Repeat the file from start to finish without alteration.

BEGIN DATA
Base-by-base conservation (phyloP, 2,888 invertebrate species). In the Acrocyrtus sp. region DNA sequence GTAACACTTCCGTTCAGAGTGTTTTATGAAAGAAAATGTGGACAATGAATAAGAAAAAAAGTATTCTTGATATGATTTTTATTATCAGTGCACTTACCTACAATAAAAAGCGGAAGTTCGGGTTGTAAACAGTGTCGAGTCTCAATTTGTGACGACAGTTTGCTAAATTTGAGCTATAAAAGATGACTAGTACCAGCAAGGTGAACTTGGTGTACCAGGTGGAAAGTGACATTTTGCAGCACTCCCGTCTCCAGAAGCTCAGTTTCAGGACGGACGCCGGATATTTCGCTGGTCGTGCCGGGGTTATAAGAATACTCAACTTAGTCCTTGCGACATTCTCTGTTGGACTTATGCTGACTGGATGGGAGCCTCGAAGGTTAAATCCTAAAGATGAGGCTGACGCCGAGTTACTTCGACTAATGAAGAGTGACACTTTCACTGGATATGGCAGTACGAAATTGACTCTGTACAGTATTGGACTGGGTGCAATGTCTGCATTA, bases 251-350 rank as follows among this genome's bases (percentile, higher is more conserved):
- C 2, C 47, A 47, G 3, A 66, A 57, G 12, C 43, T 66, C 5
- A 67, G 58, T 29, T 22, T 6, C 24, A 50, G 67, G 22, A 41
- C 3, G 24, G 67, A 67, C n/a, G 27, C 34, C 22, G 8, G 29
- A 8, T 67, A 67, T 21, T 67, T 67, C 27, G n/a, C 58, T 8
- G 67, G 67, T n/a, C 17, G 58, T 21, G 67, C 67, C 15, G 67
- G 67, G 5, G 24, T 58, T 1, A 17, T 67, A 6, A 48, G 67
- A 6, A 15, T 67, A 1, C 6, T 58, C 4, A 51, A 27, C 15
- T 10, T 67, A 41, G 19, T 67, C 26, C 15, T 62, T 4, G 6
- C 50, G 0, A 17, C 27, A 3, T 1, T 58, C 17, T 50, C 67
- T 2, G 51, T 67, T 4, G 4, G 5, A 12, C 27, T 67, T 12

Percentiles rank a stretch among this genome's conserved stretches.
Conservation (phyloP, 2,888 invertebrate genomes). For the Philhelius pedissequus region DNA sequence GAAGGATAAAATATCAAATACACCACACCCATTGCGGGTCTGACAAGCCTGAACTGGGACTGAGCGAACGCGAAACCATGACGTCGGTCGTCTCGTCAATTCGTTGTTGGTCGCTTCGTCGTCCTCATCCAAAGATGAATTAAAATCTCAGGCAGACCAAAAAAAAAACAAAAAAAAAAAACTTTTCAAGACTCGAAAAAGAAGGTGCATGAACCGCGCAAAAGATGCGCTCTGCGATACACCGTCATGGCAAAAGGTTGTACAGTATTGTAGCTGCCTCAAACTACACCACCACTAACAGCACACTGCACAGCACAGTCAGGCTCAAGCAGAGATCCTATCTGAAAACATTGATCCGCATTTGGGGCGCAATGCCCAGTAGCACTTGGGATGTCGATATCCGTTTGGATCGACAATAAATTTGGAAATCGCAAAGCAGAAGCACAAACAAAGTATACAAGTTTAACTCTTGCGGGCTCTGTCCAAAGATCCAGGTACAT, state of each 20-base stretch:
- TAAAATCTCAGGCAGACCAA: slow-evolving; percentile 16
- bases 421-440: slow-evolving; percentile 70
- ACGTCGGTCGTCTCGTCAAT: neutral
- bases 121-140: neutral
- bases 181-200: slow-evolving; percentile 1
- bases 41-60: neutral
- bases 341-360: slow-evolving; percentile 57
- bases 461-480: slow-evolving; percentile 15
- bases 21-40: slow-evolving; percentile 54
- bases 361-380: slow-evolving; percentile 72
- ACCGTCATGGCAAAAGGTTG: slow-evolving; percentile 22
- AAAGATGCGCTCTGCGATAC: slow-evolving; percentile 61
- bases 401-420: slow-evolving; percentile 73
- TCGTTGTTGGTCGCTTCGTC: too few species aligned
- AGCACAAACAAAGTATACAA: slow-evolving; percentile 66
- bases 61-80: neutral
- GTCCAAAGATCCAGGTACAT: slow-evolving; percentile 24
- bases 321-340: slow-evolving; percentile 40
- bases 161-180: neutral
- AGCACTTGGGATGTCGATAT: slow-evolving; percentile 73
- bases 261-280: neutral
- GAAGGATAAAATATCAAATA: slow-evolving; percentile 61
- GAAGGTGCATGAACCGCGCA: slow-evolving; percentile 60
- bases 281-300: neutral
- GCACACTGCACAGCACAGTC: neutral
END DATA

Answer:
Base-by-base conservation (phyloP, 2,888 invertebrate species). In the Acrocyrtus sp. region DNA sequence GTAACACTTCCGTTCAGAGTGTTTTATGAAAGAAAATGTGGACAATGAATAAGAAAAAAAGTATTCTTGATATGATTTTTATTATCAGTGCACTTACCTACAATAAAAAGCGGAAGTTCGGGTTGTAAACAGTGTCGAGTCTCAATTTGTGACGACAGTTTGCTAAATTTGAGCTATAAAAGATGACTAGTACCAGCAAGGTGAACTTGGTGTACCAGGTGGAAAGTGACATTTTGCAGCACTCCCGTCTCCAGAAGCTCAGTTTCAGGACGGACGCCGGATATTTCGCTGGTCGTGCCGGGGTTATAAGAATACTCAACTTAGTCCTTGCGACATTCTCTGTTGGACTTATGCTGACTGGATGGGAGCCTCGAAGGTTAAATCCTAAAGATGAGGCTGACGCCGAGTTACTTCGACTAATGAAGAGTGACACTTTCACTGGATATGGCAGTACGAAATTGACTCTGTACAGTATTGGACTGGGTGCAATGTCTGCATTA, bases 251-350 rank as follows among this genome's bases (percentile, higher is more conserved):
- C 2, C 47, A 47, G 3, A 66, A 57, G 12, C 43, T 66, C 5
- A 67, G 58, T 29, T 22, T 6, C 24, A 50, G 67, G 22, A 41
- C 3, G 24, G 67, A 67, C n/a, G 27, C 34, C 22, G 8, G 29
- A 8, T 67, A 67, T 21, T 67, T 67, C 27, G n/a, C 58, T 8
- G 67, G 67, T n/a, C 17, G 58, T 21, G 67, C 67, C 15, G 67
- G 67, G 5, G 24, T 58, T 1, A 17, T 67, A 6, A 48, G 67
- A 6, A 15, T 67, A 1, C 6, T 58, C 4, A 51, A 27, C 15
- T 10, T 67, A 41, G 19, T 67, C 26, C 15, T 62, T 4, G 6
- C 50, G 0, A 17, C 27, A 3, T 1, T 58, C 17, T 50, C 67
- T 2, G 51, T 67, T 4, G 4, G 5, A 12, C 27, T 67, T 12

Percentiles rank a stretch among this genome's conserved stretches.
Conservation (phyloP, 2,888 invertebrate genomes). For the Philhelius pedissequus region DNA sequence GAAGGATAAAATATCAAATACACCACACCCATTGCGGGTCTGACAAGCCTGAACTGGGACTGAGCGAACGCGAAACCATGACGTCGGTCGTCTCGTCAATTCGTTGTTGGTCGCTTCGTCGTCCTCATCCAAAGATGAATTAAAATCTCAGGCAGACCAAAAAAAAAACAAAAAAAAAAAACTTTTCAAGACTCGAAAAAGAAGGTGCATGAACCGCGCAAAAGATGCGCTCTGCGATACACCGTCATGGCAAAAGGTTGTACAGTATTGTAGCTGCCTCAAACTACACCACCACTAACAGCACACTGCACAGCACAGTCAGGCTCAAGCAGAGATCCTATCTGAAAACATTGATCCGCATTTGGGGCGCAATGCCCAGTAGCACTTGGGATGTCGATATCCGTTTGGATCGACAATAAATTTGGAAATCGCAAAGCAGAAGCACAAACAAAGTATACAAGTTTAACTCTTGCGGGCTCTGTCCAAAGATCCAGGTACAT, state of each 20-base stretch:
- TAAAATCTCAGGCAGACCAA: slow-evolving; percentile 16
- bases 421-440: slow-evolving; percentile 70
- ACGTCGGTCGTCTCGTCAAT: neutral
- bases 121-140: neutral
- bases 181-200: slow-evolving; percentile 1
- bases 41-60: neutral
- bases 341-360: slow-evolving; percentile 57
- bases 461-480: slow-evolving; percentile 15
- bases 21-40: slow-evolving; percentile 54
- bases 361-380: slow-evolving; percentile 72
- ACCGTCATGGCAAAAGGTTG: slow-evolving; percentile 22
- AAAGATGCGCTCTGCGATAC: slow-evolving; percentile 61
- bases 401-420: slow-evolving; percentile 73
- TCGTTGTTGGTCGCTTCGTC: too few species aligned
- AGCACAAACAAAGTATACAA: slow-evolving; percentile 66
- bases 61-80: neutral
- GTCCAAAGATCCAGGTACAT: slow-evolving; percentile 24
- bases 321-340: slow-evolving; percentile 40
- bases 161-180: neutral
- AGCACTTGGGATGTCGATAT: slow-evolving; percentile 73
- bases 261-280: neutral
- GAAGGATAAAATATCAAATA: slow-evolving; percentile 61
- GAAGGTGCATGAACCGCGCA: slow-evolving; percentile 60
- bases 281-300: neutral
- GCACACTGCACAGCACAGTC: neutral